We began our second 14er of the season scouting for dispersed camping on Guanella pass road. There were a surprising number of clean, open spots so we settled in approximately 1 mile from the trail head. After a nice dinner of pasta and tuna, I curled up in a zero degree bag and slept without interruption! Given this, I can conclude that I have been wasting countless nights of camping in a measly 22 degree bag. The zero degree bag was floppy, average quality, and absolutely gigantic. I could have fit myself in there twice over and yet, I have never been warmer and less frantic about needing to go outside and pee at 3am. I was TOO WARM TO PEE. It was amazing. We (ok, mostly Colin) woke to a chilly 5:45am morning on the mountain. I burrito’ed around in my sleeping bag until coffee was ready. After a breakfast of our famous chocolate oatmeal (recipe: put chocolate in oatmeal, stir), we took down camp and drove up to the trailhead.
By 6:30, the area was packed with hikers and cars. In times like these, I have to actively squelch my judgmental tendencies — but seriously, who brings a Coach purse on a 14er? Conversely, does a 20-something really need a heart rate monitor? I guess it all works, even the group of Hiking Hipsters sporting jean cut-offs and coordinating flannel.
The hike is a short, steep 3 miles. After passing through the “very dangerous” high altitude willows (before there was a well marked trail, people kept getting lost and eaten by these plants), we crossed a creek and began the climb. I moved at my usual controlled, steady pace and passed a few groups, something which continues to amaze me. Colin moves very quickly uphill, so I had some time to myself to people watch. There were easily 300 people heading towards the summit that morning, and more like 700 heading up as we hiked back down About 3/4 mile from the summit, I hit a wall. There was a lot of steep uphill to go and I was tired. My feet were sweaty and swimming in my boots. I didn’t bring extra socks.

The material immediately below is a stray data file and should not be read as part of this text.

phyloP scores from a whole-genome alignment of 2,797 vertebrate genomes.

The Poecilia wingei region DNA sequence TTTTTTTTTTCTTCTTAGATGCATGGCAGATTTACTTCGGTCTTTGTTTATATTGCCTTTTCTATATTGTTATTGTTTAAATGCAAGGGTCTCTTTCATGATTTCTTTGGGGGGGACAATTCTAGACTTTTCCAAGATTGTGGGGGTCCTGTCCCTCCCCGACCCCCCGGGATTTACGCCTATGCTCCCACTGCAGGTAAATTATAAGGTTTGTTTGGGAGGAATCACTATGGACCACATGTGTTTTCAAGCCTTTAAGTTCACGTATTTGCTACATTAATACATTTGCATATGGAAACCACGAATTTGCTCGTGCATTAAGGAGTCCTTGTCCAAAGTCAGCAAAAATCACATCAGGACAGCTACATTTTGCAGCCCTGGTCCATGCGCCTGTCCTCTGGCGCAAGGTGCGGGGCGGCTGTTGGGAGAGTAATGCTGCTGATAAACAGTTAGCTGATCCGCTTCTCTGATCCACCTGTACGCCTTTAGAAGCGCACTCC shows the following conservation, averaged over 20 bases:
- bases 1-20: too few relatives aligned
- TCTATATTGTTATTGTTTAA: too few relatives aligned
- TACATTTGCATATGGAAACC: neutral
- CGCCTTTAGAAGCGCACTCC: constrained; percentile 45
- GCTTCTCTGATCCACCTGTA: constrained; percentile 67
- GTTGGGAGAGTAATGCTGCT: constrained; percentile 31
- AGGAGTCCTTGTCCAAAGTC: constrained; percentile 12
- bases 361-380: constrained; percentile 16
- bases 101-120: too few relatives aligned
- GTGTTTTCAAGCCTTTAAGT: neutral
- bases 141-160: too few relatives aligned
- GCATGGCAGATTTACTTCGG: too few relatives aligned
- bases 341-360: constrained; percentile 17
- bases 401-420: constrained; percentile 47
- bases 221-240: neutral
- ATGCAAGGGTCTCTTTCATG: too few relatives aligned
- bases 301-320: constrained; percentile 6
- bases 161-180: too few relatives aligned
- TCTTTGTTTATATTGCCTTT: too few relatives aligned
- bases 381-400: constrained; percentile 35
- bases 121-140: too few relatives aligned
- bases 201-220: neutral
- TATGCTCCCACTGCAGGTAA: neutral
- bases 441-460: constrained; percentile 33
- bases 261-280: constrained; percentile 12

Thankfully, I was able to reorganize my brain and pay attention to more important things. There were dozens of super fluffy pikas collecting nesting materials and scurrying around the rocks. They are the cutest.
The summit push was a fun, short scramble and felt less exposed than the ridge hike on Massive. There was no trail, but I was grateful to use my hands to scurry up.
About two and a half hours later, we officially hit the summit. That means I climbed up over 1 mile/hour! Not too shabby.
The summit and entire hike of Mt. Bierstadt is beautiful. Aside from the view of Guanella pass parking lot, there is virtually no sign of human tinkering throughout the visible wilderness area.
The more ambitious can combo Bierdstadt with the Sawtooth ridge and proceed onto Evans. Exposed class III? Yikes. People die on this ridge every season. I told Colin last night that it’s not as if I doubt my climbing or scrambling skills, I just have no desire to feel that amount of panic and anxiety. I feel the same way about multi-pitch trad climbing, and jumping or rafting activities which combine angry-looking rocks and water.
I hope we can fit one combo in before the end of the season. Given that I haven’t done any 14er-specific training, it will most likely be Grays/Torreys in a couple of weekends. I can’t believe that the summer is almost over.